It was a nerve-racking return to competitive cricket for the Proteas Women’s team as they edged Pakistan Women by three runs in the first of three One-Day Internationals (ODIs).
The two teams were back in action following a 10-month layoff, enforced by Covid-19 and the subsequent travel restrictions. And the lack of match practice was evident on both sides.
This was particularly true among the batters, who gave away their wickets at regular intervals. This saw 17 wickets fall at the Kingsmead cricket stadium in Durban.
One of those who enjoyed her return to international cricket, and tormented the Pakistani batters as they chased South Africa’s modest target of 200 for nine, was Shabnim Ismail.
The experienced 32-year-old pacer led the charge in defending the Proteas’ target. The Proteas would have taken solace from the fact that the visitors had chased a total of 200 or more only thrice before.
Ismail was still riding high from her mesmerising performance at the Women’s Big Bash League (WBBL), where she claimed the title with Sydney Thunder and became the first South African to win Player of the Match in the WBBL final.
“We’re just happy to come out and play cricket again. One thing I work on in the nets is just trying to be consistent, working on one thing at a time, which is obviously bowling top of off-stump,” said Ismail a few days before the fixture.
The Proteas seamer’s persistent practice paid off as she struck the first blow in the Pakistani defence, grabbing the wicket of Muneeba Ali, caught behind for a single run after just three overs.
Next to walk was Nahida Khan (13), who also fell victim to the genius of Ismail – this time through a run-out.
Not long after Nonkululeko Mlaba picked up her maiden ODI wicket, on debut, and Tumi Sekhukhune trapped Sidra Nawaz leg before wicket (LBW), the Proteas’ stand-in captain for the series, Sune Luus, brought back Ismail.
The seamer continued to torment the Pakistan batters, this time shattering an innings-stabilising 51-run partnership between Nida Dar and Aliya Riaz. Ismail castled the stumps of Riaz and Fatima Sana off successive deliveries.
Ismail’s heroics, as she finished with three for 42 as well as a 20-run knock, meant the valiant efforts of Dar and Diana Baig – which saw them put together an impressive 60-run partnership for the ninth wicket – were in vain.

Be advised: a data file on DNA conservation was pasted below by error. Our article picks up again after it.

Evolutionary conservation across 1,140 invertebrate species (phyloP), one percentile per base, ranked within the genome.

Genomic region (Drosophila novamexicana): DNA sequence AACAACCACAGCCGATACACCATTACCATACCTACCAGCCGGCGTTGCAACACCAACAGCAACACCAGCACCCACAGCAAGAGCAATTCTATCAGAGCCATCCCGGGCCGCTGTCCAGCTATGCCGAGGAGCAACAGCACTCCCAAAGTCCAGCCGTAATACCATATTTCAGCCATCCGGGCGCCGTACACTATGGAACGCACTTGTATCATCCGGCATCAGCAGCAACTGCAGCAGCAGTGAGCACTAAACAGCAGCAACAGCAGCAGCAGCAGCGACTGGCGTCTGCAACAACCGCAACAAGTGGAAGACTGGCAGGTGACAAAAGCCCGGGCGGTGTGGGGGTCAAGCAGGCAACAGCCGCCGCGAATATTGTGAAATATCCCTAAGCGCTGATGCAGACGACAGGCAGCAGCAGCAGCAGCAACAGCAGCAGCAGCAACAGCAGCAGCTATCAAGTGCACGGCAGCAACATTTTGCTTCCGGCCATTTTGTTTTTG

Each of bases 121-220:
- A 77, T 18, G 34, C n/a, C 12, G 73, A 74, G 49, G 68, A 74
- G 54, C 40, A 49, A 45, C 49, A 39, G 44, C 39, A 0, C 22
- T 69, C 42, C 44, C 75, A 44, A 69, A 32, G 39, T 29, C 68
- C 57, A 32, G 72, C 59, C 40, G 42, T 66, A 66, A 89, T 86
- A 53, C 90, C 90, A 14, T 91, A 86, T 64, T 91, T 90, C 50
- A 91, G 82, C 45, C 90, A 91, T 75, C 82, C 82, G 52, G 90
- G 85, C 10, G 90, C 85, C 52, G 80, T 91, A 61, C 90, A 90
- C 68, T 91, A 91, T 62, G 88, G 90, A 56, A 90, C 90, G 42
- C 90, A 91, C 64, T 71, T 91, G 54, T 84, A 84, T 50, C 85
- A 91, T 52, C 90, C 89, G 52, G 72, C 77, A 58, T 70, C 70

Rust in the levers
The South Africans showed that they lacked some game experience as they allowed Pakistan to come close to causing an upset.
A combination of dropped catches and missed run-outs in the final 10 overs meant the Proteas went into the final over with their hearts in their mouths.
Nadine de Klerk was given the responsibility of defending 12 runs in the final over. Baig had the South Africans sweating when she hit a four off the penultimate delivery by the all-rounder.
This left Pakistan requiring one more boundary to level the scores. De Klerk held her nerve though, denying the Pakistan bowler an opportunity with a pacey ball which she could not play. Baig finished with a score of 35 not out to complement Dar’s 59 not out.
“We took the game quite deep, and it shouldn’t be taken too deep. We should’ve shown a little intent in the middle phase, which would’ve seen the game finished by the 45th over… I think that middle phase cost us,” Pakistan captain Javeria Khan said after the game.
Earlier, Baig had also picked up three wickets and the visitors restricted the Proteas to 200. She vanquished Lizelle Lee, Luus and De Klerk. She also ran out Laura Wolvaardt.
Wolvaardt had partnered with Lara Goodall to steady the ship after the early dismissals of Lee and Luus. They put on a 61-run stand before Goodall fell to left-arm spinner Nashra Sandhu, for 27 runs.
After Wolvaardt followed her partner, experienced campaigners Mignon du Preez and Marizanne Kapp added some crucial runs to edge South Africa to a defendable total.
Kapp, who has been plagued by niggling injuries recently, would’ve been happy with top-scoring for the South Africans, as she fell just short of her half-century, out for 47.
In the end, the Proteas will be happy to have started the series with a win. However, going forward they will look to be sharper than they were during this game.
One crucial aspect they will look to sharpen is the fielding, to avoid a repeat of dropped catches and misfields. The batters will look to give a better account of themselves, with no one passing the 50-run mark during the first ODI.
Next is the inaugural Black Day ODI, which is the Proteas’ contribution to the ongoing fight against gender-based violence. The match is set for Saturday 23 January and will be live on SuperSport from 10am. DM
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